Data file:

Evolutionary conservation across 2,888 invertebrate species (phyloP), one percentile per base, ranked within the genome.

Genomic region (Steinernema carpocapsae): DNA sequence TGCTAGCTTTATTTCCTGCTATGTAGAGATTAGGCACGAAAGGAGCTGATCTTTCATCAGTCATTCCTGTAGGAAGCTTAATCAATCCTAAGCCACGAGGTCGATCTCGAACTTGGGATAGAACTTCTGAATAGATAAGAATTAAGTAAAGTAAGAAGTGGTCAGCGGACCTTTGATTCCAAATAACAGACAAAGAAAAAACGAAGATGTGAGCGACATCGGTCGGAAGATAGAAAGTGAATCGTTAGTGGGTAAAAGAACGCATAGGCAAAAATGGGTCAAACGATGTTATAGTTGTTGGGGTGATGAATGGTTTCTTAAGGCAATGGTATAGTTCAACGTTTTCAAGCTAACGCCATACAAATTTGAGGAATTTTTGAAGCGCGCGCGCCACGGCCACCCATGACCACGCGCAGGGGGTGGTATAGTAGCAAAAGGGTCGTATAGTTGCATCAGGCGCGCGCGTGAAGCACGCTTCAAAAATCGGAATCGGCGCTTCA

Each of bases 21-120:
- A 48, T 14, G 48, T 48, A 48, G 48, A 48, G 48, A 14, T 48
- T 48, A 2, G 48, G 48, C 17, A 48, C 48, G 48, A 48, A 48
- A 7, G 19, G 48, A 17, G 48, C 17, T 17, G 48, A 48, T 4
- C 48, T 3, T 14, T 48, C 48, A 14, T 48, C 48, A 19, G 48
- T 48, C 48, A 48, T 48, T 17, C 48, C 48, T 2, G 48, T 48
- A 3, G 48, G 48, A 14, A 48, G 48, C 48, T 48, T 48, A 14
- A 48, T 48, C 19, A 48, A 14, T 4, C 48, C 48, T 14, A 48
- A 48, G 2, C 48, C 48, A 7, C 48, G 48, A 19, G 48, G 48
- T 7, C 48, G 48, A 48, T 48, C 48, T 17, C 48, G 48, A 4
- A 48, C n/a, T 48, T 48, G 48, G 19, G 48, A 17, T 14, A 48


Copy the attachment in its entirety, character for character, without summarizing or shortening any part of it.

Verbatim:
Evolutionary conservation across 2,888 invertebrate species (phyloP), one percentile per base, ranked within the genome.

Genomic region (Steinernema carpocapsae): DNA sequence TGCTAGCTTTATTTCCTGCTATGTAGAGATTAGGCACGAAAGGAGCTGATCTTTCATCAGTCATTCCTGTAGGAAGCTTAATCAATCCTAAGCCACGAGGTCGATCTCGAACTTGGGATAGAACTTCTGAATAGATAAGAATTAAGTAAAGTAAGAAGTGGTCAGCGGACCTTTGATTCCAAATAACAGACAAAGAAAAAACGAAGATGTGAGCGACATCGGTCGGAAGATAGAAAGTGAATCGTTAGTGGGTAAAAGAACGCATAGGCAAAAATGGGTCAAACGATGTTATAGTTGTTGGGGTGATGAATGGTTTCTTAAGGCAATGGTATAGTTCAACGTTTTCAAGCTAACGCCATACAAATTTGAGGAATTTTTGAAGCGCGCGCGCCACGGCCACCCATGACCACGCGCAGGGGGTGGTATAGTAGCAAAAGGGTCGTATAGTTGCATCAGGCGCGCGCGTGAAGCACGCTTCAAAAATCGGAATCGGCGCTTCA

Each of bases 21-120:
- A 48, T 14, G 48, T 48, A 48, G 48, A 48, G 48, A 14, T 48
- T 48, A 2, G 48, G 48, C 17, A 48, C 48, G 48, A 48, A 48
- A 7, G 19, G 48, A 17, G 48, C 17, T 17, G 48, A 48, T 4
- C 48, T 3, T 14, T 48, C 48, A 14, T 48, C 48, A 19, G 48
- T 48, C 48, A 48, T 48, T 17, C 48, C 48, T 2, G 48, T 48
- A 3, G 48, G 48, A 14, A 48, G 48, C 48, T 48, T 48, A 14
- A 48, T 48, C 19, A 48, A 14, T 4, C 48, C 48, T 14, A 48
- A 48, G 2, C 48, C 48, A 7, C 48, G 48, A 19, G 48, G 48
- T 7, C 48, G 48, A 48, T 48, C 48, T 17, C 48, G 48, A 4
- A 48, C n/a, T 48, T 48, G 48, G 19, G 48, A 17, T 14, A 48